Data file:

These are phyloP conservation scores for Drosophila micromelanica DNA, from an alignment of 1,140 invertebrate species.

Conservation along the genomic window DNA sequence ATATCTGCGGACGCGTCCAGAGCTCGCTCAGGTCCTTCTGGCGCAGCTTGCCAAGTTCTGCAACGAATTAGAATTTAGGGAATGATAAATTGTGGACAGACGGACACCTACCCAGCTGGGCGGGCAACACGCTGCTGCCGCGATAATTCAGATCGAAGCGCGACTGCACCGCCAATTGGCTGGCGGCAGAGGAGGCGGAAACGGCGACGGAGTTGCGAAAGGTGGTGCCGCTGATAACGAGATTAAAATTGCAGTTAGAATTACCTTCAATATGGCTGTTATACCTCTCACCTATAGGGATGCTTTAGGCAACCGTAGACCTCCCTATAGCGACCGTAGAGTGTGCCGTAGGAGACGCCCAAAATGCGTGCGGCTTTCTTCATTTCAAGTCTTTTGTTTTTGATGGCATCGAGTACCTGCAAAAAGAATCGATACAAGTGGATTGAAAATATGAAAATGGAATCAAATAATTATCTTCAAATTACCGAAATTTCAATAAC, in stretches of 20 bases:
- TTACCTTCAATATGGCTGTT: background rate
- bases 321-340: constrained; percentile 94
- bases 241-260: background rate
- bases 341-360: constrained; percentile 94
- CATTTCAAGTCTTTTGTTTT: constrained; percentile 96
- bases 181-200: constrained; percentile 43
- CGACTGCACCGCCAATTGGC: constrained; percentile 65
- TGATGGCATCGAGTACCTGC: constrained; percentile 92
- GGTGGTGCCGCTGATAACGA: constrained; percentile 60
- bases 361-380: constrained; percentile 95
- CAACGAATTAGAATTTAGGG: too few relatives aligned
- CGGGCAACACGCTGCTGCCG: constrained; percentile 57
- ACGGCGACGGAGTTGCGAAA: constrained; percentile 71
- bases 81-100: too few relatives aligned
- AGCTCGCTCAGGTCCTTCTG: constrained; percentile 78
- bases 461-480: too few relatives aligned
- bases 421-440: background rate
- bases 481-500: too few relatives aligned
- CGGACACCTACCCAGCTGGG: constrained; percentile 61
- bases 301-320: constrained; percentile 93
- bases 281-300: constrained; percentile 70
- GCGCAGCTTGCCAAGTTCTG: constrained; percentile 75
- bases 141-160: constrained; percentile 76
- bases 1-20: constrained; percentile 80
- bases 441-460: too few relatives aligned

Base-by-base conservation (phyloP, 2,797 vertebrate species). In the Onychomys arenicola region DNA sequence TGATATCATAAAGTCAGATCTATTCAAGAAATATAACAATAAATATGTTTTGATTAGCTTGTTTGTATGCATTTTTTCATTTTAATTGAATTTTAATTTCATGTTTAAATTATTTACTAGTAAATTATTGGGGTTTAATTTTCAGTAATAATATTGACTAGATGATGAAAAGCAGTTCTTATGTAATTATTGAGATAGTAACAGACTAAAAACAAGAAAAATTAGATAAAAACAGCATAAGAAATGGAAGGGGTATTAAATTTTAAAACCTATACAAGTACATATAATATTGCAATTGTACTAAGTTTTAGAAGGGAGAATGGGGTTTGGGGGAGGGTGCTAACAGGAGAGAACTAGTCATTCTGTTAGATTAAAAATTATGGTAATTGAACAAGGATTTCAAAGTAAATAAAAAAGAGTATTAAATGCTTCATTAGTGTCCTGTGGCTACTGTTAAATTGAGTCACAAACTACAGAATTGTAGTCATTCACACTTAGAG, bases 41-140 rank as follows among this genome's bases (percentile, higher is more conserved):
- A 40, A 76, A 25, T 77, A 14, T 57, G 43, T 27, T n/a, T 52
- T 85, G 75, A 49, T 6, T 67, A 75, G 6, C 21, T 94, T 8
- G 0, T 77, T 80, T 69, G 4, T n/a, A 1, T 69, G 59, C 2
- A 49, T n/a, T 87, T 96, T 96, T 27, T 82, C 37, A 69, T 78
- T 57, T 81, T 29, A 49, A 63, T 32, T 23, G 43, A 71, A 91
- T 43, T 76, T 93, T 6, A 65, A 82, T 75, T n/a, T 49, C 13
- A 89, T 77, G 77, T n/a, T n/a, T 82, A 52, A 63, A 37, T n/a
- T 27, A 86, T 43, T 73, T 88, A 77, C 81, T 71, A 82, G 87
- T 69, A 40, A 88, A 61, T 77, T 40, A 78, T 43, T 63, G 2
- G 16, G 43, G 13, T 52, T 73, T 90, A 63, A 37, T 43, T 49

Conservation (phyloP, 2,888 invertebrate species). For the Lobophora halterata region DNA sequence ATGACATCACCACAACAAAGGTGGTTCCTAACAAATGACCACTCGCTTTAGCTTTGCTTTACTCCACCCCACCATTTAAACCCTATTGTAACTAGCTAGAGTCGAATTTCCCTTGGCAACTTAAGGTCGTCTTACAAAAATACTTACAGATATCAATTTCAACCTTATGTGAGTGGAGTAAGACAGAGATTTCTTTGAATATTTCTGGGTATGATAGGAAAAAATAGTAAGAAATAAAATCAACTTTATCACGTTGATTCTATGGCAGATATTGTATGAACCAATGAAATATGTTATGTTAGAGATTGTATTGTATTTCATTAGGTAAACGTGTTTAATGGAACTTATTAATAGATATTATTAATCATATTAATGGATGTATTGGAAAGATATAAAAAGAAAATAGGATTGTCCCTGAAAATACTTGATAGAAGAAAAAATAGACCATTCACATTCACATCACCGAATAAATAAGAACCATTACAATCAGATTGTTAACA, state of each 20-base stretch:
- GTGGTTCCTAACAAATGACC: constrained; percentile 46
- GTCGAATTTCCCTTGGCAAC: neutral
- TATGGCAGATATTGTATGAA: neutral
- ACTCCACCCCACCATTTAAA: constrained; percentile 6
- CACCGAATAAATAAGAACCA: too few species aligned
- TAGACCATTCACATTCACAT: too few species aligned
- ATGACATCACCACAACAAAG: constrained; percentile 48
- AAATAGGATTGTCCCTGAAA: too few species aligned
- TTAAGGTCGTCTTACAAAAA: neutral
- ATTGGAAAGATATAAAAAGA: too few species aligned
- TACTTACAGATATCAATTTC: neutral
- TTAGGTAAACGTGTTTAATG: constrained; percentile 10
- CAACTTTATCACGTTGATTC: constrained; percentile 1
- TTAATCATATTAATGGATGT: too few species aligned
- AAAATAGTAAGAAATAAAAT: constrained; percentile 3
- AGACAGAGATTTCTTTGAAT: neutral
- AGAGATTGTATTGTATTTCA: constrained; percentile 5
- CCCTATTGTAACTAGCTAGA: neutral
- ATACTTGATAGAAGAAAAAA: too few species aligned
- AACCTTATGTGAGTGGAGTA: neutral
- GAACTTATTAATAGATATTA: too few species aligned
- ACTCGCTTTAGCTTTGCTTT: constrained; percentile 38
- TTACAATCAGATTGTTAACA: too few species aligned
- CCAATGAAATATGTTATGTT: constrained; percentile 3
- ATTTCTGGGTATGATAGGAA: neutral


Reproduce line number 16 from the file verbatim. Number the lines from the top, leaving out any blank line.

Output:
- bases 81-100: too few relatives aligned